- Verdi's Il Trovatore in HD from the Met (2015). This is Dmitri Hvorostovsky's last performance in opera. He died two years later. Netrebko is becoming a Verdi soprano, and who better to share the stage with than Dmitri?
- Tchaikovsky's Eugene Onegin in HD from the Met with Peter Mattei (2017). There are multiple versions of this opera, but I think I like this one best. As Netrebko matures, her Tatiana improves.
- Verdi's Aida from Salzburg (2017). I liked this for the exotic production where everything looks like Iran. Netrebko sang beautifully.
- Cilèa's Adriana Lecouvreur in HD from the Met (2019) with Anita Rachvelishvili. Piotr Beczala is a wonderful added bonus. This performance brings us a whole new generation of wailing. It is appropriate that Anna end the decade with a new female voice at her side. They were together in Aida at the Met, but the tenor spoiled the performance.
Elīna's performances are beautifully sung and magnificently acted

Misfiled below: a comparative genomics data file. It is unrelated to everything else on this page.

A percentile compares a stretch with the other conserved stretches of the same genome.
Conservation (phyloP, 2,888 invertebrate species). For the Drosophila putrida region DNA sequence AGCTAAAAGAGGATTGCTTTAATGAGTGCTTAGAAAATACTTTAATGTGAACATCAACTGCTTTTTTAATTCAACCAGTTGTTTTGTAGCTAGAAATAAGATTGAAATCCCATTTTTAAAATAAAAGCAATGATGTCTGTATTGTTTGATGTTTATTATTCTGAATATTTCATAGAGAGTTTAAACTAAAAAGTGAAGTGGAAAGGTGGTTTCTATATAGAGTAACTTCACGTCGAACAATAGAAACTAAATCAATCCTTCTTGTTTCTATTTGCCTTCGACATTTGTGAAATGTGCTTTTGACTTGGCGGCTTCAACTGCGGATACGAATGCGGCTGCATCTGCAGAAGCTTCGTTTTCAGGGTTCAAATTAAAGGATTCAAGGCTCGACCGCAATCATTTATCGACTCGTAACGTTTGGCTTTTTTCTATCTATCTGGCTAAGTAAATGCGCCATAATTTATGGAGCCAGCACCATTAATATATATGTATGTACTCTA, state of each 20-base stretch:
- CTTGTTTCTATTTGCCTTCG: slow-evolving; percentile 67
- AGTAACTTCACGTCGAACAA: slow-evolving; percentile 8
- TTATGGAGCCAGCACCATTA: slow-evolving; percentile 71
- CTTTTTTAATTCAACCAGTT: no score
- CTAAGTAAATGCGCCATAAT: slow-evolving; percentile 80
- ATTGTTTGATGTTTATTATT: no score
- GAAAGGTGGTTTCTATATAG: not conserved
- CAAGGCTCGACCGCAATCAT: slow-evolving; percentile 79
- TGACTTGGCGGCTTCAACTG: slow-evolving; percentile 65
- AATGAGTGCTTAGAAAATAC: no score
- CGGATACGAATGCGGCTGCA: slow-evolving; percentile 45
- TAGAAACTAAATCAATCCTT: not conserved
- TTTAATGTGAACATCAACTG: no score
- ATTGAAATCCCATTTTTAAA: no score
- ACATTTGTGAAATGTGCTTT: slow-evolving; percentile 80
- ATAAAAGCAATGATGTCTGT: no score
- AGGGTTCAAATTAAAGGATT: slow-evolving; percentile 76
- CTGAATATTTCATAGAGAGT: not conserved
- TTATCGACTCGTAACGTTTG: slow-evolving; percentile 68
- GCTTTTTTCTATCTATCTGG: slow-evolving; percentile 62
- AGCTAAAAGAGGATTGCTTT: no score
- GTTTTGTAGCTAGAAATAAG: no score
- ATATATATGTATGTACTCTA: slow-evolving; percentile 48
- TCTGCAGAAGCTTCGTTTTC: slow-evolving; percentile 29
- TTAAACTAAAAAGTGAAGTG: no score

- Bizet's Carmen (2010) in HD from the Met with Roberto Alagna begins the decade. Will she ever top this astoundingly sexy performance? This is on DVD.
- Strauss's Der Rosenkavalier (2017) in HD from the Met. This was for Renée Fleming's retirement from opera where they pulled out all the stops. Günther Groissböck as Ochs was an added bonus. Both acting and singing were magnificent.
Cecilia began the decade with a Grammy for Sacrificium. Shortly after that she became the manager of the Salzburg Whitsun Festival. Of her triumphs I enjoyed these most. Her contract in Salzburg continues to 2026 while she has added Opera de Monte Carlo to her future management duties.
- Handel's Giulio Cesare at Salzburg (2012) in a regie production. This production made it to DVD, and the DVD was nominated for a Grammy. For some reason not known to me this opera is often regarded as a comedy with silly action. In spite of that the musical elements are spectacularly beautiful. Cecilia singing with a bag over her head may be going too far.